British Comedy Guide
George Egg.

George Egg on creating his hit Instagram-based Snack Hacker show

George Egg has long been impressing live comedy crowds with his unique shows that see him preparing food whilst performing stand-up. He's now got a new hit on his hands: a format on Instagram called Snack Hacker. Here he kindly explains to BCG Pro how he's devised the format, built it up, and his future plans for it...

What made you decide to join Instagram?

I've been on Instagram for many years, initially using it for little more than a way of keeping extended family up to date on what I was up to. But then, as my followership grew, I used it to do a bit of promoting for my live shows - showing off publicity photos I'd just got back from the photographer, that sort of thing. Simultaneously I got into sharing pictures of my food and, I think, I got more followers who shared that interest.

When I started doing the cooking shows, that meant I was able to combine the two audiences and show off food I was cooking while developing the show, food from the live shows themselves, as well as prop-building pictures. So it's been a slow-build to the recent 'ballooning'.

In those early days, did you do anything to try and build up followers?

I really don't know how I got followers. I certainly didn't try to get any, apart from telling family and friends that I'd joined the platform. I put my Instagram address on flyers, and linked to it from my website, but I did little beyond that.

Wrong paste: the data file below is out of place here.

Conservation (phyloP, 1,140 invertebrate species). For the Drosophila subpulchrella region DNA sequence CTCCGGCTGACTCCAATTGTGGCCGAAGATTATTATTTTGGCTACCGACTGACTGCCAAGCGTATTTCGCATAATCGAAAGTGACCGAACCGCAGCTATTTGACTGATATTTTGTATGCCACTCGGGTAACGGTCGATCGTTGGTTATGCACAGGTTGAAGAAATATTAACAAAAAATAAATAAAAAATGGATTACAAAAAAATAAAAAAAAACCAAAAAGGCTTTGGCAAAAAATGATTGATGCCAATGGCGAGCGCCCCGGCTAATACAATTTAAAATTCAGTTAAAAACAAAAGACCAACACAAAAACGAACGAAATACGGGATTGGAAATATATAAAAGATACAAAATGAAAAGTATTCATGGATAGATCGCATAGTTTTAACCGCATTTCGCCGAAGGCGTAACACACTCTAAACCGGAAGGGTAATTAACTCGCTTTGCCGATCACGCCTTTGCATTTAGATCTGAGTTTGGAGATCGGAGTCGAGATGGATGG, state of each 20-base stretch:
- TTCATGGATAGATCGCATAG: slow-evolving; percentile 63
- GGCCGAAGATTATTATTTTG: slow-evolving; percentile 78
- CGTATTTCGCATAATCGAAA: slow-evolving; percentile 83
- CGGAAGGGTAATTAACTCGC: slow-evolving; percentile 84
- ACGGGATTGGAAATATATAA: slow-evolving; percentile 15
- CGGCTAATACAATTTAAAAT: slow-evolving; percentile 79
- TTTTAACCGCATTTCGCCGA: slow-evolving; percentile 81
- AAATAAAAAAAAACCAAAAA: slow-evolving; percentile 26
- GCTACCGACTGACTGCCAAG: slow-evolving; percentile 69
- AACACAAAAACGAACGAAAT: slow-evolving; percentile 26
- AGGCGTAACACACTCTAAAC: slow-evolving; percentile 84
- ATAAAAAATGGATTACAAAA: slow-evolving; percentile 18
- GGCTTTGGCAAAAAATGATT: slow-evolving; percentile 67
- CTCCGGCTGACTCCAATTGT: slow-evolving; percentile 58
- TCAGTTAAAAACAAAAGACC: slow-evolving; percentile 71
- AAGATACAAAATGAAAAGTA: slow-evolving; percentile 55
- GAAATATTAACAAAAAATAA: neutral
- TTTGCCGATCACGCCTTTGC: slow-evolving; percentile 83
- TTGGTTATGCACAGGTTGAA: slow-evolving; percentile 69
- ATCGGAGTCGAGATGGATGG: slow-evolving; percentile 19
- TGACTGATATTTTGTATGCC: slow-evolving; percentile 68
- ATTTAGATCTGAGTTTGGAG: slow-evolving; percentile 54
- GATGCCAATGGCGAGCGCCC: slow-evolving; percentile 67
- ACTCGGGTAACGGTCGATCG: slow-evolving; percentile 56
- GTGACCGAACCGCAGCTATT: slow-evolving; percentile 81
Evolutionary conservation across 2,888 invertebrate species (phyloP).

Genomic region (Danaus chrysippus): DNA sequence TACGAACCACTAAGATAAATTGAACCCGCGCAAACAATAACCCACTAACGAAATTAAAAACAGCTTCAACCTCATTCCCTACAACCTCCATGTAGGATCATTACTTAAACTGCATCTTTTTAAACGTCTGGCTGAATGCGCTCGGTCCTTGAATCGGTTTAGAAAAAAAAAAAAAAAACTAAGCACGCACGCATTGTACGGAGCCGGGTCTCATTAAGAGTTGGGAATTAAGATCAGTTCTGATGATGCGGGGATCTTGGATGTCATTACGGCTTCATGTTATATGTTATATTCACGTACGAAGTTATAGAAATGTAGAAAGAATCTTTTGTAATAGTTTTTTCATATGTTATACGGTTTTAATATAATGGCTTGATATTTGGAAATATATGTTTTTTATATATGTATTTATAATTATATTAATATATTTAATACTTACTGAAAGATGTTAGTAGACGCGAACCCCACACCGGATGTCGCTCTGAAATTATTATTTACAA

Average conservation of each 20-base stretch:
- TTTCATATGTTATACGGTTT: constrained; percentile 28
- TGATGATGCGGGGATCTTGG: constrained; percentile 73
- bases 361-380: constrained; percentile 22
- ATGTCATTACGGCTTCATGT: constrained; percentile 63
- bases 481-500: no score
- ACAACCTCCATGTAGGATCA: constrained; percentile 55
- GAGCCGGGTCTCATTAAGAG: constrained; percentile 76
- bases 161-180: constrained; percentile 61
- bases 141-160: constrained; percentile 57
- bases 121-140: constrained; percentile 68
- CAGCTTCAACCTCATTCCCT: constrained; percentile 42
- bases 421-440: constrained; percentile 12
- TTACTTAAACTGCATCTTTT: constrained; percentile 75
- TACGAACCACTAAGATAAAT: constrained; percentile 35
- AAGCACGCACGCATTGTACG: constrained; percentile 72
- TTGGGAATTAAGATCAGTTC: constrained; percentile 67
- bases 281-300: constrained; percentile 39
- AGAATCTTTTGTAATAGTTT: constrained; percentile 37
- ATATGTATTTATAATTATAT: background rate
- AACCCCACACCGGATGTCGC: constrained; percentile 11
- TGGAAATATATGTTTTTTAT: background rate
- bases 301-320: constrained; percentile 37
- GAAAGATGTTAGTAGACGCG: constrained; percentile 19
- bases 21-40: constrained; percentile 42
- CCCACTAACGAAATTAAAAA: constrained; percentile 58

I just trusted that it was quite an organic medium whereby those who liked my live stuff, or even just my online content, were going to tell their friends about it and so on.

Snack Hacker with George Egg.

Tell us more about the Snack Hacker format, which has caused a huge jump in your followers...

Snack Hacker is a sort of fusion of everything - the comedy of my live shows, the innovative cooking methods I've done on stage, my genuine love for food, my unabashed lack of snobbery when it comes to what I eat, my interest in culinary experimentation, my passion for encouraging others to be bold and to play and to be unafraid of making mistakes.

Inevitably it was the recent pandemic, and the disruption to normal life that it caused, that made me pull my finger out and get on with it.

For years, since I changed direction in my live work (by doing the cooking stuff and the solo shows, as opposed to just the normal circuit stuff), I've been courting the interest of TV people. I've had many meetings full of phrases like 'we're really excited' and 'I can totally see this happening', and a few of those meetings have gone a bit further to the point of writing treatments or (so I'm told) talking to channels. But then everything goes quiet. I might chase them up or get my agent to pester them, but that usually seems to be it.